The concept is to use targets to branch out. What are targets you ask? They are little marks that you place on the paper to estimate where the edge of an item would be. The edge of the torso, the edge of the arm etc.

You’ll also want to look at abstract negative space between the torso and the legs. Take it slow and do not rush this step. Look and study more than you draw.

Lastly you’ll want to take measurements. Common sense stuff like what is directly opposite the model’s breast? What is right below the model’s navel. Not very romantic but these techniques work.

Like I said on paper this all sounds very boring and simple. But this really does take quite of lot of eye hand coordination. How to you get that, you draw everyday. 



If this technique helps you please leave a comment below. I’d love to hear anything you can add to conversation. If you have tried this technique and are still having issues with getting correct proportions I would like to help.

I would be happy to critique your work each and every Monday in our members Critique Gallery. It’s a cool place to get feedback on your work without all of the negative commentary.


Modeling The Figure – Circular Blending

Modeling The Figure – Circular Blending

I recently was working on a figure drawing, something fast for practice. I thought it would make for a short yet informative blog post.

From critiquing artwork in the members area I often get questions concerning modeling. How to make the transition between values smoother. A lot of artists struggle with having their drawings look too rough in the shading department.

Through the use of a circular blending motion both with a brush and pencil, I’m able to create a soft transition from light to shade. 

One very informative tip is to rest most of the weight your arm on your hand, not the pencil point. When you take the weight off of the pencil point you are able to to shade and blend in a soft nonintrusive way.

Of course you will want to use diverse pencil strokes throughout your figure drawing. If everything is too blended you run the risk of having your figure drawing look like a cotton ball. 

Balance is the key to using diverse pencil stoke direction. However for this drawing tip, for a soft blend, try using a circular blending motion.



Let me know what you think about this technique. Leave a comment below. Also if you are looking for feedback on your drawings checkout our member site.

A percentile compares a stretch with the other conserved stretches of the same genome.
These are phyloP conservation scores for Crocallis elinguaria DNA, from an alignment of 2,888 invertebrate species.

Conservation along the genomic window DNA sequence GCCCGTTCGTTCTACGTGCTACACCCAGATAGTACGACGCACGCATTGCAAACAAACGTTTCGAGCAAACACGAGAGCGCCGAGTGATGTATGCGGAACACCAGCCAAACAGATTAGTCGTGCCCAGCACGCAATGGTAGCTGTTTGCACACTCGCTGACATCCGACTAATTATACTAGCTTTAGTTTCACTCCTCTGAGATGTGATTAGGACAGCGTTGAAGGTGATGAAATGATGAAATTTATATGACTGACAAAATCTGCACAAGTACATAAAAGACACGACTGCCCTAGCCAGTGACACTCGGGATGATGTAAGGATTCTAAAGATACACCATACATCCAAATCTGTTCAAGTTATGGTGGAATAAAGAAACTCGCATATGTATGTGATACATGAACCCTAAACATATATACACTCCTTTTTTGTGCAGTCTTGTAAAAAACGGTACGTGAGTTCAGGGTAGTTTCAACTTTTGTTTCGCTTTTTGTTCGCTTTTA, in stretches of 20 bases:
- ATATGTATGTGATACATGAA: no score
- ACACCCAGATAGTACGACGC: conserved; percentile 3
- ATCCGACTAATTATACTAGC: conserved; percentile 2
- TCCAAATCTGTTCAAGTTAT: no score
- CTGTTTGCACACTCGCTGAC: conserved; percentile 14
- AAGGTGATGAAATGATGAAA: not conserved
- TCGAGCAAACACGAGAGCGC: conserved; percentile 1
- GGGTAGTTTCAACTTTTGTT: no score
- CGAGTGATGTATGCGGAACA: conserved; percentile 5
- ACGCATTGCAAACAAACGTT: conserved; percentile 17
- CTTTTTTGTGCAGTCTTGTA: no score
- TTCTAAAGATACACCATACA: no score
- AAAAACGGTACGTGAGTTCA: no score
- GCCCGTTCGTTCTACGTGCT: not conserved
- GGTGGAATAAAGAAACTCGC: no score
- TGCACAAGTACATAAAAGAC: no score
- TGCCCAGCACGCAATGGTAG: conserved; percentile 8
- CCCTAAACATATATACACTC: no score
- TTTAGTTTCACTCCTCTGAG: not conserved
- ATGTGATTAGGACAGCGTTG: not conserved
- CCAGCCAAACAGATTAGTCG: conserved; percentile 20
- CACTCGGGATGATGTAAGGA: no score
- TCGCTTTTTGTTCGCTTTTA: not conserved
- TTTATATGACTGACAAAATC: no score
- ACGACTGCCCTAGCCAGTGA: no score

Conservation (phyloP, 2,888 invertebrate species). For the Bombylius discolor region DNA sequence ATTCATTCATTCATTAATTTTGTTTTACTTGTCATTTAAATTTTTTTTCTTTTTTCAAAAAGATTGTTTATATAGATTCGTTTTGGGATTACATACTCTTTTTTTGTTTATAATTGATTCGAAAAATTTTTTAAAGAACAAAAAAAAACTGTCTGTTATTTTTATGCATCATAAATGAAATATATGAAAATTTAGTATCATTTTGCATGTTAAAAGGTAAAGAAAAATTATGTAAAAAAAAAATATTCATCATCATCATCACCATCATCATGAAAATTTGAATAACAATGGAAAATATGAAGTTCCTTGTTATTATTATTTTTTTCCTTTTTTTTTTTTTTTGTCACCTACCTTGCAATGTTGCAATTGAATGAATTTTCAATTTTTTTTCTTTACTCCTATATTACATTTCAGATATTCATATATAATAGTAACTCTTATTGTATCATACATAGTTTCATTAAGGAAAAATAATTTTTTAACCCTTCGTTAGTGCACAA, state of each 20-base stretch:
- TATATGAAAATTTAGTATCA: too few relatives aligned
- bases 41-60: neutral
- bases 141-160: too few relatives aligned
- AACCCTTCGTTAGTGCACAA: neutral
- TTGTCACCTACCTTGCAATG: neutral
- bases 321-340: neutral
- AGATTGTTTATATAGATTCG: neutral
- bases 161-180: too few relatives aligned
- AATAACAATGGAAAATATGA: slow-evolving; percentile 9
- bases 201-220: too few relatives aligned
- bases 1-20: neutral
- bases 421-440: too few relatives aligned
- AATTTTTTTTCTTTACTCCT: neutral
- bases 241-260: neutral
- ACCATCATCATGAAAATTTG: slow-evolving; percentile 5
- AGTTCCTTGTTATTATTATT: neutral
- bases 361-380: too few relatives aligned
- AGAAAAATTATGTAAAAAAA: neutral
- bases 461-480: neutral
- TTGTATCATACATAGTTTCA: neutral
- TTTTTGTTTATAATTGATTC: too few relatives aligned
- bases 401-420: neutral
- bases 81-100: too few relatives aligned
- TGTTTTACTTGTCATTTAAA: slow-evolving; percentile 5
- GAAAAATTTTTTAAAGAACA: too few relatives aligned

Delaney’ Sketchbook

Delaney’ Sketchbook

Delaney is a student currently enrolled in my foundation drawing class at the School of Visual Arts in Manhattan New York. Delaney is from sunny California and you see that sunshine ring through in her artwork.

I knew right off the bat that I was going to ask Delaney if she wanted to film a sketchbook video, I was so happy when she said yes. I think it’s important to see a sketchbook like Delaneys. Mainly because it shows no fear.

Delaney has absolutely no fear. She just draws in her sketchbook not worrying if everything is going to come out perfect. I’m one of those people. I’m always looking to make that perfect drawing, that finished product.

If you can relate then Delaney’s sketchbook is a must watch. You want to think of your sketchbook as a draw dump. Just let go and practice. Let the cards fall where they may. Throw out the perfectionist mentality and good things will happen. You can save the perfectionist mentality for you finished art.

There are so many great things to take away from Delaney’s sketchbook. The fact that she just draws so much is one of them. The other is that she is in constant experimentation mode. I really do believe that your sketchbook should be a place for experimentation.

What stuck out to me while watching the sketchbook video was when Delaney mentioned that she has to add color after the fact. She showed a drawing with no color, I immediately got where she was coming from. For Delaney’s style of work color is a must. 

I’m going to certainly experiment with using a bit more color myself. I hope you enjoy Delaney’s sketchbook.



Check out Delaney’s Instagram. Thanks again Delaney for sharing your art.